Cassandra Basler

Senior Editor

Cassandra Basler has worked as a reporter, producer and on-air midday host at WSHU Public Radio since 2015. She covers breaking news and changing demographics. Basler is also a reporter at the New England News Collaborative, a group of NPR member station journalists funded by the Corporation for Public Broadcasting in 2016.

Before coming to Connecticut, Basler grew up in one of the nation’s most economically and racially segregated regions in the country: Metro Detroit. As the city neared Chapter 9 bankruptcy, she reported on the effects of that segregation and produced for the daily flagship talk show at WDET (Detroit Public Radio).

Basler graduated from Columbia Journalism School in the City of New York in 2015, where she produced a 20-minute podcast documentary called “The Little Plastic ‘T’: How The IUD Became a Frontline Birth Control Recommendations for Teens." The podcast was featured in the Innovation Showcase at Columbia's Brown Institute for Media Innovation.

Basler was one of five students in her graduating class awarded a Pulitzer Traveling Fellowship. In 2017, Basler used the fellowship to report in Germany for a month. She profiled a small group of locals that helped Syrian refugees start over in Dresden—a city at the very center of Germany’s right-wing and anti-Islam movement.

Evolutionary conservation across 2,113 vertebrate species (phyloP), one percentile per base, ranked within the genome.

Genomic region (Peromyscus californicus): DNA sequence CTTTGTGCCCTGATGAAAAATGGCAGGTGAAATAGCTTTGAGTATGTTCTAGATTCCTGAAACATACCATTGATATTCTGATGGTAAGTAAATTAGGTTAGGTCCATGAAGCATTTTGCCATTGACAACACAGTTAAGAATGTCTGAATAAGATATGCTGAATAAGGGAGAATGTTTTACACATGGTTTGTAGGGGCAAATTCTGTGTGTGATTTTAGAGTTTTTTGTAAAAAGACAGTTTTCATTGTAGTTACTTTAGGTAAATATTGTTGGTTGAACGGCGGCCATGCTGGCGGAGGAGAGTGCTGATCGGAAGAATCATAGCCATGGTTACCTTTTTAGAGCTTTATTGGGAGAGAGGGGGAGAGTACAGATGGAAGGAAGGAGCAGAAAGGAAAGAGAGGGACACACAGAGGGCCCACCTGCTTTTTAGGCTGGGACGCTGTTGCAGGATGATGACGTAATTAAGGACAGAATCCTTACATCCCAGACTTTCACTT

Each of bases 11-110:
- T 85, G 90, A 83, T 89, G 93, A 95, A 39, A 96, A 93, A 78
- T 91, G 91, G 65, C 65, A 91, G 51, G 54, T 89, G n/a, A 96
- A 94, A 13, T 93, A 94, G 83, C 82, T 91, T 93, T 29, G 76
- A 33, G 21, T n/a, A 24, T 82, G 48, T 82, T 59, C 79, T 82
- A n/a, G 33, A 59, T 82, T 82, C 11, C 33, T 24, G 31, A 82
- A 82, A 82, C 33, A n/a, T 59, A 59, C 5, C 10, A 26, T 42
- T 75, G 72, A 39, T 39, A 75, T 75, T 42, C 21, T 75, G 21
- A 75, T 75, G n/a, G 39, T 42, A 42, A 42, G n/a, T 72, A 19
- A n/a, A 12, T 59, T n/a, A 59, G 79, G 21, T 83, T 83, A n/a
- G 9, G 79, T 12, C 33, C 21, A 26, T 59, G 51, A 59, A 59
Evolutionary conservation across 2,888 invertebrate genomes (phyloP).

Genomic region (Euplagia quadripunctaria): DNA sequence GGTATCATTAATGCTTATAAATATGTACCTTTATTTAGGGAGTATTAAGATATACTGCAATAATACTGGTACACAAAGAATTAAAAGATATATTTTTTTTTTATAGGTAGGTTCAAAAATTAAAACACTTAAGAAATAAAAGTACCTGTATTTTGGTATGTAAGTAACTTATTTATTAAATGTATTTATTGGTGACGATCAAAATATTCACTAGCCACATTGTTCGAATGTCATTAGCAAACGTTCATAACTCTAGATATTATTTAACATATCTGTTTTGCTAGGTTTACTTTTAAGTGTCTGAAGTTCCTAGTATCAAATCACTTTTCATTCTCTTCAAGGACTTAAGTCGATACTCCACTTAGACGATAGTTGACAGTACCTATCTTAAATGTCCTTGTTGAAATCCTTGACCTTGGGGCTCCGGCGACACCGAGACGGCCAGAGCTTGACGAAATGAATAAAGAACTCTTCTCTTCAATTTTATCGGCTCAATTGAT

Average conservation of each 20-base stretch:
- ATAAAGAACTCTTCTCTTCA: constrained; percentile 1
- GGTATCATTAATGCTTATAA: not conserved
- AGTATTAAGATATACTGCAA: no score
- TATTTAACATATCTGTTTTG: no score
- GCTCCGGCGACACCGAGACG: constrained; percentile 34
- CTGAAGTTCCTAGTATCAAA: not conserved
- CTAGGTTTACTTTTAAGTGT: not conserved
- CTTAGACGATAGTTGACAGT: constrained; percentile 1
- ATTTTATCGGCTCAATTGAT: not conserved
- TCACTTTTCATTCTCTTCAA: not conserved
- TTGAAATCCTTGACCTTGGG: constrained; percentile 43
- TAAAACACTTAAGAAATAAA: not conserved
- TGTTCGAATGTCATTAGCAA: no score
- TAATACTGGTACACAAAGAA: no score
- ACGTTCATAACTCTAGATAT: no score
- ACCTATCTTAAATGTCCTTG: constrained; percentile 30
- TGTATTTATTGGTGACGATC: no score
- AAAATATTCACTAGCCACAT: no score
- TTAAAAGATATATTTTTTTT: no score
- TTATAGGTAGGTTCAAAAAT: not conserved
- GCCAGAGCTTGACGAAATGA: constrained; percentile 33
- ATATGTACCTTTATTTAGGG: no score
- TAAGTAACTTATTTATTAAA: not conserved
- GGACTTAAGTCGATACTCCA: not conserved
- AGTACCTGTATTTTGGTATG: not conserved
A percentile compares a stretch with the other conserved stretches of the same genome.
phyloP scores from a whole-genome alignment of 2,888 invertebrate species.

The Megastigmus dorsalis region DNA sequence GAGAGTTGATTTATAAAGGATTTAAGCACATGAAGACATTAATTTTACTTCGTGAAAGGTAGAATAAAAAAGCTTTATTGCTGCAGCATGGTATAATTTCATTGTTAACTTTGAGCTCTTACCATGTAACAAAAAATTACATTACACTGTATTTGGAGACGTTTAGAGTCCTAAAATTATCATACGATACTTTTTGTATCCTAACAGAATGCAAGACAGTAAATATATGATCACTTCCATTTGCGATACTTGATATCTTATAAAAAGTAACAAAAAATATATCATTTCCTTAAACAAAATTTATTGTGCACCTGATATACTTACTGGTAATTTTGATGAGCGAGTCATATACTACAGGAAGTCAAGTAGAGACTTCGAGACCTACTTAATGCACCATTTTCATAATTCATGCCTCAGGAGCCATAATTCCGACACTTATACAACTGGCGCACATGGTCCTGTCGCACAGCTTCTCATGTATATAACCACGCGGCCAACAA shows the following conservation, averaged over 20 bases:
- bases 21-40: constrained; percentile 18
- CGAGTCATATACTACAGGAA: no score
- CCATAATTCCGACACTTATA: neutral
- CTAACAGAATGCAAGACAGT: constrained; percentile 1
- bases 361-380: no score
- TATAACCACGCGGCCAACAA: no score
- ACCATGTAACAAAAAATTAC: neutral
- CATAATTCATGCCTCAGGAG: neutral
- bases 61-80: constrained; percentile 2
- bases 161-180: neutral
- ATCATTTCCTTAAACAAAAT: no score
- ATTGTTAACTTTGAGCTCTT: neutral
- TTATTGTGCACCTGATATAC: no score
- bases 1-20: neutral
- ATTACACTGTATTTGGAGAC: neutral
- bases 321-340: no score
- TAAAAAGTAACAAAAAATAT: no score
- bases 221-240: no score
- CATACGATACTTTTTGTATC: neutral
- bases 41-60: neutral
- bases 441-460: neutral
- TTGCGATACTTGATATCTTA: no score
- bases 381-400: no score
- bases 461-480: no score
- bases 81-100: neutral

Basler currently lives in New Haven, where she's exploring what makes the perfect Apizza.

Courtesy of Pixabay

A third police officer serving Shelton, Connecticut — Daniel Loris — was fired this week for ethical violations and sexual harassment. That’s according to the Shelton Herald newspaper.

Jeff Chiu / AP

Legalizing recreational marijuana in Connecticut could generate nearly $100 million in four years. That’s according to the latest study by an economics professor at UCONN. / Flickr

Connecticut’s Public Campaign Finance Program started a decade ago. A new report from a non partisan nonprofit, called Common Cause, says it should be a model across the country.

Courtesy of Pixabay

A union representing teachers in New Haven, Connecticut, said they were surprised to learn Tuesday that the school board voted to offer in-class instruction to some students starting next week.

Alexandra_Koch / Pixabay

The New Haven School Board voted this week to reopen some schools to serve 125 special needs students starting this Monday.